This review originally ran in the March 7, 2014 issue of Shelf Awareness for Readers. To subscribe, click here, and you’ll receive two issues per week of book reviews and other bookish fun!


Rating: 8 beers.

The Ogallala Road by Julene Bair

An environmentalist revisits the family farm with mixed feelings about water shortages, and finds a love story along the way.

ogallala

Julene Bair left the family farm in the high plains of Kansas for the bigger world of San Francisco, then the solitude of a rock house in the Mojave Desert. She returned pregnant, worked with her father on the farm for as long as she could stand it, then found security in a cowboy town in Wyoming, where she raised her son alone. She returned again to tour the ever-diminishing creeks and springs on foot and to study the Ogallala Aquifer, which the United States relies upon for 30% of its irrigated crops. Next to a big cottonwood, she meets a cowboy who admires Cormac McCarthy–and falls in love.

For most of The Ogallala Road, this cowboy, Wade, accompanies Bair as she struggles to reconcile the wilderness-loving, liberal-minded, Subaru-driving writer she’s become with her roots as a farmer’s daughter of Kansas’s conservative rural plains. The memoir clearly began as the story of a shrinking aquifer and a nation’s (or a world’s) self-destructive hubris, and one suspects Bair is as surprised as readers will be that romance takes so much of the spotlight. Wade embodies everything that both nourishes and infuriates her about Kansas, which is a challenge to their love story.

The farm that has sustained generations of her forebears retains a strong hold on Bair’s heart, and her family’s–and her own–role in depleting the aquifer becomes a central source of conflict. The Ogallala Road meanders through the history of the Cheyenne Indians’ longtime residence in the region, seeking insight into a more balanced relationship with earth and water. “Hang on to your land!” Bair’s father exhorted his children, but under the pressures of a changing world, they’ll consider selling. Bair comments on the difference between growth and progress, and a feeling of connection to the land that she suspects her father would have snorted at, while wrestling with her own guilt. In the end, it is the water, not Wade, that causes her the most pain–but the memoir closes with a tentative note of hope.

In its combination of nature writing, environmental concern and love story, The Ogallala Road is unusual. Bair’s contemplative praise of the high plains and the western deserts, her yearning for a father for her son and her lament for a dying way of life will strike chords for diverse readers.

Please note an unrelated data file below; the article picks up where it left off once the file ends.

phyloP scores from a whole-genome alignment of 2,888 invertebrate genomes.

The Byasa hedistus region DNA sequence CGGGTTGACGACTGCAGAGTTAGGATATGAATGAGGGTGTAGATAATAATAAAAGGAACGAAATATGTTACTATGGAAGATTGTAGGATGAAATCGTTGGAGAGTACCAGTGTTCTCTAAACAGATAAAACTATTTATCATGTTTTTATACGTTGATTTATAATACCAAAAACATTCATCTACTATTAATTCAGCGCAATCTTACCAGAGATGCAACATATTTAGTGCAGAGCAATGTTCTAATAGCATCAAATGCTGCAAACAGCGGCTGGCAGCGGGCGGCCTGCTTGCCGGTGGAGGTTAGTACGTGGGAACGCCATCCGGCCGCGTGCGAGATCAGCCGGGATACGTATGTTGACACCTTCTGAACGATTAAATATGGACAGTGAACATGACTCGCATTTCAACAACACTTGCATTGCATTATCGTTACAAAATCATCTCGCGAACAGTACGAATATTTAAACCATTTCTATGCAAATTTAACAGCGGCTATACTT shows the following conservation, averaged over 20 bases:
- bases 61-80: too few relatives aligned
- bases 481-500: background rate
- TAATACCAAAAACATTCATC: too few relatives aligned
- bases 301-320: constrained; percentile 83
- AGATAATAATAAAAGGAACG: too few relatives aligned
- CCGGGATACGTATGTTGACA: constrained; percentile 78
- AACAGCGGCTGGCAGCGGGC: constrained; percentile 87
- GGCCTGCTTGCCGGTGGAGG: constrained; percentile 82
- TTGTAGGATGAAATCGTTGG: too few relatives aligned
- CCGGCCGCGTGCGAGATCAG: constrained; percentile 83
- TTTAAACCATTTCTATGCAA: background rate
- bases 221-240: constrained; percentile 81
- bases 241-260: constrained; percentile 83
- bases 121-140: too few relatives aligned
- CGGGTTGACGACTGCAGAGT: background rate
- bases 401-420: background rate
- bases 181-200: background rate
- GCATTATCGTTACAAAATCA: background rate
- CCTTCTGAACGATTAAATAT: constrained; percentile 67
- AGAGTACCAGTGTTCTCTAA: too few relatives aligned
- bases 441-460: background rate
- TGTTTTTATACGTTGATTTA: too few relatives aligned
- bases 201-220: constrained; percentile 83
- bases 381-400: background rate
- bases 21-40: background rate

This review originally ran in the March 7, 2014 issue of Shelf Awareness for the Book Trade. To subscribe, click here.


Rating: 8 million gallons.

A Burnable Book by Bruce Holsinger

A medieval scholar takes a fictional turn in 14th-century London, in a story full of murder, literature, politics and intrigue.

burnable book

A young prostitute watches horrified from the bushes as a woman is beaten to death–then looks down at the book in her hands, placed there by the victim moments before. A London “fixer” and minor poet named Gower is asked by his friend Geoffrey Chaucer to track a missing book. The court surrounding the new and untested King Richard II worries over the new games of playing cards and a book rumored to contain a series of verses circulating London regarding the deaths of kings past and present. This one book that troubles bawdyhouse prostitutes, the royal court, bureaucrats, poets and criminals holds potentially great consequences for England’s future. It is treasonous, a “burnable book.”

Bruce Holsinger, a prolific and respected medieval scholar, turns his hand to fiction with A Burnable Book. His academic background makes him well suited to render diverse settings in 14th-century London, from the Southwark stews to the grand halls of Westminster. The young woman murdered outside the city walls is only the first victim, and Gower is not the only one searching for the book in question, for scruples are scarce when the stakes are so high: England’s royal command itself is under threat. Murder mystery, political intrigue and the engaging world of Chaucer’s London are brought to life with a cast of complex, sympathetic characters who are far removed from and yet also familiar to our modern world. Holsinger’s expertise with medieval times is put to good use in a thriller filled with suspense and literary taste.